New Hope for Patients with Advanced Lung Cancer?
Philadelphia, PA—Immunotherapy with pembrolizumab (Keytruda) was safe and effective in the treatment of patients with previously treated as well as treatment-naïve patients with advanced non–small-cell lung cancer (NSCLC), according to results of the KEYNOTE-001 trial, said Edward B. Garon, MD, Assistant Professor of Medicine, David Geffen School of Medicine, University of California, Los Angeles, Santa Monica, who presented these data at the 2015 American Association for Cancer Research (AACR) meeting.
The overall response rates (ORRs) and progression-free survival (PFS) correlated with high levels of PD-1 ligand 1 (PD-L1) expression in tumor tissue, which may turn out to be a biomarker for response to pembrolizumab. No significant differences in safety and efficacy were observed at the different dose levels of pembrolizumab used in this study.
Studies of other anti–PD-1 therapies have been disappointing with regard to use of PD-L1 expression as a biomarker. The Merck assay developed specifically for pembrolizumab used staining in ≥50% of tumor cells as a cutoff point for high PD-L1 expression. Other companies developing anti–PD-1 therapies have their own assay, using different cutoff points and different techniques.
“With these data, we can confidently say, in previously treated patients with NSCLC and PD-L1 expression in at least 50% of tumor cells, that pembrolizumab is associated with superior outcomes compared to what can be expected with cytotoxic chemotherapy,” Dr Garon stated. The study was published online in the New England Journal of Medicine (Garon EB, et al. 2015 April 19. Epub ahead of print) to coincide with his presentation.
The phase 1b KEYNOTE-001 study included 495 treatment-naïve and previously treated patients with NSCLC to 2 different dose levels of pembrolizumab (2 mg every 3 weeks or 10 mg/kg every 2 weeks); the patients were assigned to a training group (N = 182) or a validation group (N = 313). PD-L1 expression was assessed in all tumor samples.
The overall results showed that the ORR was 19.4%, with no clear difference in response, regardless of previous treatment, dose of pembrolizumab, or histology. Among the patients who responded, the median duration of response was 12.5 months. The median duration of PFS was 3.7 months, and the median duration of overall survival (OS) was 12 months.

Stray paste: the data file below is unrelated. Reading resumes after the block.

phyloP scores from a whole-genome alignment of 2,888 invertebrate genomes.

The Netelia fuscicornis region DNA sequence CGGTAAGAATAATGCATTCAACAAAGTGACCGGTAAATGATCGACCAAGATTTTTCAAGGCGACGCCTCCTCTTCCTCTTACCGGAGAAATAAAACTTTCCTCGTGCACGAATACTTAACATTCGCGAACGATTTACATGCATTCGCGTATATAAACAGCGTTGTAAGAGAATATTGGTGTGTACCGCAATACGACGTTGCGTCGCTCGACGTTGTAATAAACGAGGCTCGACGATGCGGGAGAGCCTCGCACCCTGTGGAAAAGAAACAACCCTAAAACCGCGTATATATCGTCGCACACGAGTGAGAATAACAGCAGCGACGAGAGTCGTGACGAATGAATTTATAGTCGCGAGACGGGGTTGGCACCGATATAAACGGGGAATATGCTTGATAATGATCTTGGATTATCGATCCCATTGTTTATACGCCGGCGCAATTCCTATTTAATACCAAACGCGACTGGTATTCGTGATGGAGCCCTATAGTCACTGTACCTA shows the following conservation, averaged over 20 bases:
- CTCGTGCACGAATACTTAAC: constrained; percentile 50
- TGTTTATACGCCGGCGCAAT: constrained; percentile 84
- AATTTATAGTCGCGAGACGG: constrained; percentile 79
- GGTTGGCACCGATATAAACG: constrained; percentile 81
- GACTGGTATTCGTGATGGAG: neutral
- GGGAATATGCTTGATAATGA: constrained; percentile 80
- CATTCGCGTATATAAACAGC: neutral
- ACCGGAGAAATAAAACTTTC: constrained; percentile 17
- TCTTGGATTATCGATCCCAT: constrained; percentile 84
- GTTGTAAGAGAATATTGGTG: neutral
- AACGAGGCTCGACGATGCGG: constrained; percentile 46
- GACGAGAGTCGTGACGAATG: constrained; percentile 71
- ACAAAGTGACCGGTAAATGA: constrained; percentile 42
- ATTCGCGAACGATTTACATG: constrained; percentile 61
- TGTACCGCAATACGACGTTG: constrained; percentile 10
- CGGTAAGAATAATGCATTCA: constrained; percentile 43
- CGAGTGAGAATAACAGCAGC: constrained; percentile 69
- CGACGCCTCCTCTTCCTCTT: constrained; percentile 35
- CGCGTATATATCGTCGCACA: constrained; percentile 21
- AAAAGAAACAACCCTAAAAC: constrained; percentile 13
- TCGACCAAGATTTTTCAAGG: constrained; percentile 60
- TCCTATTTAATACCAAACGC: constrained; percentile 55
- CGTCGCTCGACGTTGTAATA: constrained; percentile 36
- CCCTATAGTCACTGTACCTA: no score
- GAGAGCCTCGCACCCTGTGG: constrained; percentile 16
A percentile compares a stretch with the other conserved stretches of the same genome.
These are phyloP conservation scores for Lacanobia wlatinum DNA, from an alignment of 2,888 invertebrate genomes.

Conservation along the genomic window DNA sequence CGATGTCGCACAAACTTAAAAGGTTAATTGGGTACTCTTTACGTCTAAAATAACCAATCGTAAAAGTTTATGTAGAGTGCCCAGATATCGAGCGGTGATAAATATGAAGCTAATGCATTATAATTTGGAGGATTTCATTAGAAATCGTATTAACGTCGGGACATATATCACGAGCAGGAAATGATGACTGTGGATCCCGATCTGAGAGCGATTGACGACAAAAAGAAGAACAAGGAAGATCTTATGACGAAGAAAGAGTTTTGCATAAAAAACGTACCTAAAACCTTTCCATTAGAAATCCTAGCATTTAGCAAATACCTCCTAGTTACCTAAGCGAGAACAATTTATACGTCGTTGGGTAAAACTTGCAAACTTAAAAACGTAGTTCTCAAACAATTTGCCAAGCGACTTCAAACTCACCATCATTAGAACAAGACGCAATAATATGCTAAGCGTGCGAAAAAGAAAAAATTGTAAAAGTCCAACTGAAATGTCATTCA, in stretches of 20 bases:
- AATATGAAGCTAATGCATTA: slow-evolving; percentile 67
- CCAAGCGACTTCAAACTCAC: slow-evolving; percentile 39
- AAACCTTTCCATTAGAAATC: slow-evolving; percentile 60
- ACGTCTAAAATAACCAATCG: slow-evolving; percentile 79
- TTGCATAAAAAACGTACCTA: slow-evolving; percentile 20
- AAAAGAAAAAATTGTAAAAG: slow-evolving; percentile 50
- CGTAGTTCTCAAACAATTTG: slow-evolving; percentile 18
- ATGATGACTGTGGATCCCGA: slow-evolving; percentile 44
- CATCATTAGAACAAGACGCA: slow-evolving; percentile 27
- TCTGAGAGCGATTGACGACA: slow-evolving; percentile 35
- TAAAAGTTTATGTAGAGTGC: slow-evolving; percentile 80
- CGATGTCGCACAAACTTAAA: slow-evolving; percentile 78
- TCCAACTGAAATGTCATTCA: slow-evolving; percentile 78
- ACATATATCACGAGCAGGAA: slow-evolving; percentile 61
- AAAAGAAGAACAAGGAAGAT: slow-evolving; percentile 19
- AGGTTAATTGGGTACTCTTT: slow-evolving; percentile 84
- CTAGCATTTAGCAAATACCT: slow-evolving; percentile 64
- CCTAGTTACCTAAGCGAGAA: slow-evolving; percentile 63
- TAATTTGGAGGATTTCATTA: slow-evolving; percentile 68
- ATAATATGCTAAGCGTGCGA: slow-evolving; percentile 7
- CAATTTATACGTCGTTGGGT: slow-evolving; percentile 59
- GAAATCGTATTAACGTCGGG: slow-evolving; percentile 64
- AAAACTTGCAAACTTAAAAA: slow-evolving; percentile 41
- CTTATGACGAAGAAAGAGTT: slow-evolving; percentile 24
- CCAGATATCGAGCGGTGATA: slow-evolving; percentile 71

Pembrolizumab was generally well-tolerated. The most common treatment-related adverse events were fatigue, pruritus, and decreased appetite, and these effects were similar at all dose levels.
In the training set, a proportion score of 50% (≥50% of cells that stained positive for PD-L1) was found to be highly positive. In the validation set, patients were categorized for PD-L1 expression as follows: a proportion score <1% was considered low; a score of 1% to 49%, intermediate; and a score ≥50%, high. The validation set included 313 patients (223 previously treated, and 90 treatment-naïve to systemic therapy for NSCLC).
PD-L1 staining correlated with response, with no difference in previously treated or treatment-naïve patients. In the highest expressers, those with a proportion score ≥50%, the ORR was 42.5%, the median PFS was 6.3 months, and the median OS had not yet been reached.
The ORR was significantly better in the group with a proportion score ≥50% than in patients with a score from 1% to 49%, or <1% (P <.001 and P = .01, respectively).
Pooled data from the training and validation set showed that PFS correlated with high PD-L1 expression. (The median PFS was 6.3 months for the group with a proportion score >50% versus 3.3 months for a score from 1% to 49%, and 2.3 months for a score <1%.)
At a median follow-up of 10.9 months, the median OS was not yet reached in the group with a score ≥50% in previously treated and treatment-naïve patients. In the previously treated patients, the median OS was 7.3 months for those with a score from 1% to 49% and 8.6 months for those with a score <1%.
In treatment-naïve patients, the median OS was 16.2 months for those with a proportion score from 1% to 49% and 10.4 months for the proportion score <1% group.
Dr Garon emphasized that PD-L1 is an imperfect biomarker, because a proportion of patients with a proportion score <1% respond to pembrolizumab, as did some of those in the proportion score 1% to 49% group. It would be important not to exclude those with low or intermediate PD-L1 expression who failed with other treatments from being considered for pembrolizumab treatment at this point.
“The results are impressive in this difficult-to-treat patient population. We don’t expect to see improvements in survival in this population,” stated Suzanne L. Topalian, MD, Professor of Surgery and Oncology, Sidney Kimmel Comprehensive Cancer Center, Johns Hopkins University. Dr Topalian moderated a press conference where these data were discussed.